Brain-computer interface technology establishes communication between the brain and a computer, allowing users to control devices, machines, or virtual objects using their thoughts. This study investigates optimal conditions to facilitate learning to operate this interface. It compares two biofeedback methods, which dictate the relationship between brain activity and the movement of a virtual ball in a target-hitting task. Preliminary results indicate that a method in which the position of the virtual object directly relates to the amplitude of brain signals is most conducive to success. In addition, this research explores learning in the context of neural signals during training with a BCI task. Specifically, it investigates whether subjects can adapt to parameters of the interface without guidance. This experiment prompts subjects to modulate brain signals spectrally, spatially, and temporally, as well differentially to discriminate between two different targets. However, subjects are not given knowledge regarding these desired changes, nor are they given instruction on how to move the virtual ball. Preliminary analysis of signal trends suggests that some successful participants are able to adapt brain wave activity in certain pre-specified locations and frequency bands over time in order to achieve control. Future studies will further explore these phenomena, and future BCI projects will be advised by these methods, which will give insight into the creation of more intuitive and reliable BCI technology.

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Date Created
2014-05

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Game Based Approaches to Learning: A Case Study of The Doctor's Cure and Teaching Styles

Description

This paper explores the use of different classroom management styles by teachers engaged in a study. The study was focused on testing an educational computer program called The Doctor's Cure in s southwester school district with ready access to computers.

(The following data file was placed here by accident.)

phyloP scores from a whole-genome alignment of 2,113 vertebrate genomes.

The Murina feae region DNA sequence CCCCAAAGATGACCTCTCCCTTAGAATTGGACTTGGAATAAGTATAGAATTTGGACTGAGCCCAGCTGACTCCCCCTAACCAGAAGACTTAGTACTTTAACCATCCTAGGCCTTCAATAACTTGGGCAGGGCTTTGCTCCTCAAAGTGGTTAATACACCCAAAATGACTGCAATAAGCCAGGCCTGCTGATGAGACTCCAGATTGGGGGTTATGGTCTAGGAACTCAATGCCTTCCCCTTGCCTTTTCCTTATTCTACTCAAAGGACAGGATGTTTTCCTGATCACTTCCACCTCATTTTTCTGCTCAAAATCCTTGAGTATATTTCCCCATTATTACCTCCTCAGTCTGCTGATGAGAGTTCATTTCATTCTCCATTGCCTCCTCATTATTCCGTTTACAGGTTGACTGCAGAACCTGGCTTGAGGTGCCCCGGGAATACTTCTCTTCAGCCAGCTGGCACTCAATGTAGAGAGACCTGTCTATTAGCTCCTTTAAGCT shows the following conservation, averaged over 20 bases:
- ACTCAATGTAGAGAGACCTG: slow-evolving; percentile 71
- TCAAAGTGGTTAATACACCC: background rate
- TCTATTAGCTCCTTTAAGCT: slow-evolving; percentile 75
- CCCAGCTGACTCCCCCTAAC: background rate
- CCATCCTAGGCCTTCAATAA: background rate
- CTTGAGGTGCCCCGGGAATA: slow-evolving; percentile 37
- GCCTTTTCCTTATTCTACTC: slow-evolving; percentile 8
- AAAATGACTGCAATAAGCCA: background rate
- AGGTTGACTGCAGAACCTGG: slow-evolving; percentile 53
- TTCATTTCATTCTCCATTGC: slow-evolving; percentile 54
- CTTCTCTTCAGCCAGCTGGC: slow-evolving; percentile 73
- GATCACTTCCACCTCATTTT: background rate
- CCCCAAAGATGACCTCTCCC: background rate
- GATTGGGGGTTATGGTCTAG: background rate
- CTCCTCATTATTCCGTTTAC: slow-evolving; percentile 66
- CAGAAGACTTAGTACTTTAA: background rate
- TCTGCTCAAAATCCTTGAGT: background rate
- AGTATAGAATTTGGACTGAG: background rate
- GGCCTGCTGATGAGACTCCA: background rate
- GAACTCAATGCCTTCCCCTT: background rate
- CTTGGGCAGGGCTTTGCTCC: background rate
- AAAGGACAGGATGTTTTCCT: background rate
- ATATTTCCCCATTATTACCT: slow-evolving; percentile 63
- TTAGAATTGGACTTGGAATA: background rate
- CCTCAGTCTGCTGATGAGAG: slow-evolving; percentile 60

This paper explores the use of different classroom management styles by teachers engaged in a study. The study was focused on testing an educational computer program called The Doctor's Cure in s southwester school district with ready access to computers. The Doctor's Cure uses interactive storytelling and transformational play to teach seventh graders how to write persuasively. The definitions of student centered and teacher centered management styles used in this paper are drawn from Garret (2008) which suggests that teachers are not entirely one management style or the other, but a mix of the two. This paper closely examines three teachers, two with teacher centered styles and one with a student centered style in order to see which style was most effective in promoting the learning of persuasive writing skills. The findings tentatively indicate that teacher centered management styles yield larger gains in learning compared to more student centered styles.

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Date Created
2013-05

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The Role of Primary Motor Cortex (M1) in the Context-Dependent Interference

Description

A previous study demonstrated that learning to lift an object is context-based and that in the presence of both the memory and visual cues, the acquired sensorimotor memory to manipulate an object in one context interferes with the performance of

A previous study demonstrated that learning to lift an object is context-based and that in the presence of both the memory and visual cues, the acquired sensorimotor memory to manipulate an object in one context interferes with the performance of the same task in presence of visual information about a different context (Fu et al, 2012).
The purpose of this study is to know whether the primary motor cortex (M1) plays a role in the sensorimotor memory. It was hypothesized that temporary disruption of the M1 following the learning to minimize a tilt using a ‘L’ shaped object would negatively affect the retention of sensorimotor memory and thus reduce interference between the memory acquired in one context and the visual cues to perform the same task in a different context.